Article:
Midway through this evening of prime meaty chunks from the Bush's greatest hits, Harriet Walter stepped on stage. "Isn't it good to see them all again?" she sighed, nostalgically. "A little older and shabbier, and that's just the actors..." OK, you had to be there to get the full impact of the gag, but everyone guffawed happily. She was right. It was good. A cross between a fund-raising gala and a college reunion (the party after went on till 4am), the activities on stage were equally high spirited. Even in snippet form, you feasted on plays you'd forgotten and savoured the atmosphere of others you'd missed because you were too busy back then, or barely even born.
Artistic director Mike Bradwell had the unenviable task of selecting just 12 excerpts to represent the life and soul of this unique theatre. It was fascinating seeing hints of recent plays like Kevin Elyot's My Night With Reg or Terry Johnson's Dead Funny in their authors' early work. The roll call of debuts was remarkable. Millions of TV viewers might never have enjoyed Lucy Gannon's Soldier Soldier or Peak Practice if it weren't for the Bush, which first produced her work. As for Jonathan Harvey, Beautiful Thing was rejected by the Court; the Bush staged it and the rest is history.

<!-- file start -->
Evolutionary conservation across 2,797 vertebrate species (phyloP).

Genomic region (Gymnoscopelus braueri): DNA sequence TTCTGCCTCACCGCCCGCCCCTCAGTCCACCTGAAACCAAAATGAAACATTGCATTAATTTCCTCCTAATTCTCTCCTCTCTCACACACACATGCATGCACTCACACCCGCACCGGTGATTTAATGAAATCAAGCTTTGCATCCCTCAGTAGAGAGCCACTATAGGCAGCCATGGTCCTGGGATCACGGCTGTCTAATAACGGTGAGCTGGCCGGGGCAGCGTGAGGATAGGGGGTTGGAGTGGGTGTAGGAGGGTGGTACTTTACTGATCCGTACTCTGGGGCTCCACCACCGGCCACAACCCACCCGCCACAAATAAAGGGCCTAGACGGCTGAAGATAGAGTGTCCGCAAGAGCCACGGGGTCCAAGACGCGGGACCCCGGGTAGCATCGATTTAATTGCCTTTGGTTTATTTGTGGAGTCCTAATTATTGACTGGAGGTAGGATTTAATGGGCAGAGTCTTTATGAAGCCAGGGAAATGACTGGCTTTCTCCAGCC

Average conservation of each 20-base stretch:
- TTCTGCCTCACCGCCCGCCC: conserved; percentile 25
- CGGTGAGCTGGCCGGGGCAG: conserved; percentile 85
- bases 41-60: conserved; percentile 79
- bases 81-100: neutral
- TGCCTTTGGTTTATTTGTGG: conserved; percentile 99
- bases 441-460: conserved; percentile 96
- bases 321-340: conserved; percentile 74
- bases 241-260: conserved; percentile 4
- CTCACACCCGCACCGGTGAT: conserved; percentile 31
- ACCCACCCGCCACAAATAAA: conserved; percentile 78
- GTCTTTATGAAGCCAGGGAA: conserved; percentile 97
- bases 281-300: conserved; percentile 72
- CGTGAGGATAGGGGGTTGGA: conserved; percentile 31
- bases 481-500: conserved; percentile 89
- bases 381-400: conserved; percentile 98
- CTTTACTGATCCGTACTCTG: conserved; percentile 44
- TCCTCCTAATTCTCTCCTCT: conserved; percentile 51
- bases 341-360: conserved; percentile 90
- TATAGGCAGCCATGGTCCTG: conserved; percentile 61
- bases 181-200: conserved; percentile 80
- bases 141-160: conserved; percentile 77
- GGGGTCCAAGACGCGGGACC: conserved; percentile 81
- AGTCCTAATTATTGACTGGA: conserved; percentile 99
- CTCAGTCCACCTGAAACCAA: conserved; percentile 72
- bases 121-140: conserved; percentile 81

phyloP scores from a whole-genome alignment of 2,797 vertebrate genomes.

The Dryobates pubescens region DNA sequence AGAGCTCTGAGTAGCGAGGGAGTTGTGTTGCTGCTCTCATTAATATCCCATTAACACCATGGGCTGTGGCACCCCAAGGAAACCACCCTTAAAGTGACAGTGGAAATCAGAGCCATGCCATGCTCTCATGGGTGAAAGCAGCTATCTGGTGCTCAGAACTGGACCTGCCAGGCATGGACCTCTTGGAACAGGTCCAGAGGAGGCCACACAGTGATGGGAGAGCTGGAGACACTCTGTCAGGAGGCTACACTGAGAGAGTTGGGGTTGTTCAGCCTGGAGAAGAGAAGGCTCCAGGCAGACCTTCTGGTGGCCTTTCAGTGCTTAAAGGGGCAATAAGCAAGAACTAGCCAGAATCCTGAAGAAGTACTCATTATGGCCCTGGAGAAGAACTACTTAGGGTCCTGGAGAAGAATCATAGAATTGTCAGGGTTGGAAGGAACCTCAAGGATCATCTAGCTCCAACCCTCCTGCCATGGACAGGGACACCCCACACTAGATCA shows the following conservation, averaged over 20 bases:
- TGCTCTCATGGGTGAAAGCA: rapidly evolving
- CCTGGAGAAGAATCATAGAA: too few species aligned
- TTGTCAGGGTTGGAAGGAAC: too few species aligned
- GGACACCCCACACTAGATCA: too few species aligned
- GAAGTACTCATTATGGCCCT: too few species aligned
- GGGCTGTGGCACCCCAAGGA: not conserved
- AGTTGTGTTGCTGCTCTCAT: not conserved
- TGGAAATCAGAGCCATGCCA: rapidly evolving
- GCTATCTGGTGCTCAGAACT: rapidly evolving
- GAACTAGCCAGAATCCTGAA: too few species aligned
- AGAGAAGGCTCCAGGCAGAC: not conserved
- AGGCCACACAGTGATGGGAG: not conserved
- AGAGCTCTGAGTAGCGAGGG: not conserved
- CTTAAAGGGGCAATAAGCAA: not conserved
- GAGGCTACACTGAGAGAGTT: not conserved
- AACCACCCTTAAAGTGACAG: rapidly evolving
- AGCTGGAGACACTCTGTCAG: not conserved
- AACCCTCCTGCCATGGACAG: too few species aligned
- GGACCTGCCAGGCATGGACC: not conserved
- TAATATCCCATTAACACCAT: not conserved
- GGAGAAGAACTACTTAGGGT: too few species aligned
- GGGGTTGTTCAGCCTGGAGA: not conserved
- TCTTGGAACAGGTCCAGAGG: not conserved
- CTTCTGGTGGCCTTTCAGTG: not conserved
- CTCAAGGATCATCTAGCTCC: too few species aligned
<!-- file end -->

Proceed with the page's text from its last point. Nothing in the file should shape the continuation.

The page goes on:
Biggest mystery of the night was how, 17 years on, Deborah Findlay still looked like a young student, playing opposite Alan Rickman in Dusty Hughes's marvellous Commitments. There were unscripted highlights too. Simon Callow hilariously failed to open a succession of beer cans in the bar scene from Snoo Wilson's Soul of the White Ant. The entire audience, not to mention the raunchy barmaid played by Linda Marchal, better known as Lynda la Plante, was reduced to hysterics.
If not everything made you hunger for a revival, that was as it should be. The Bush is about encouraging new talent. Long may it thrive.Reuse content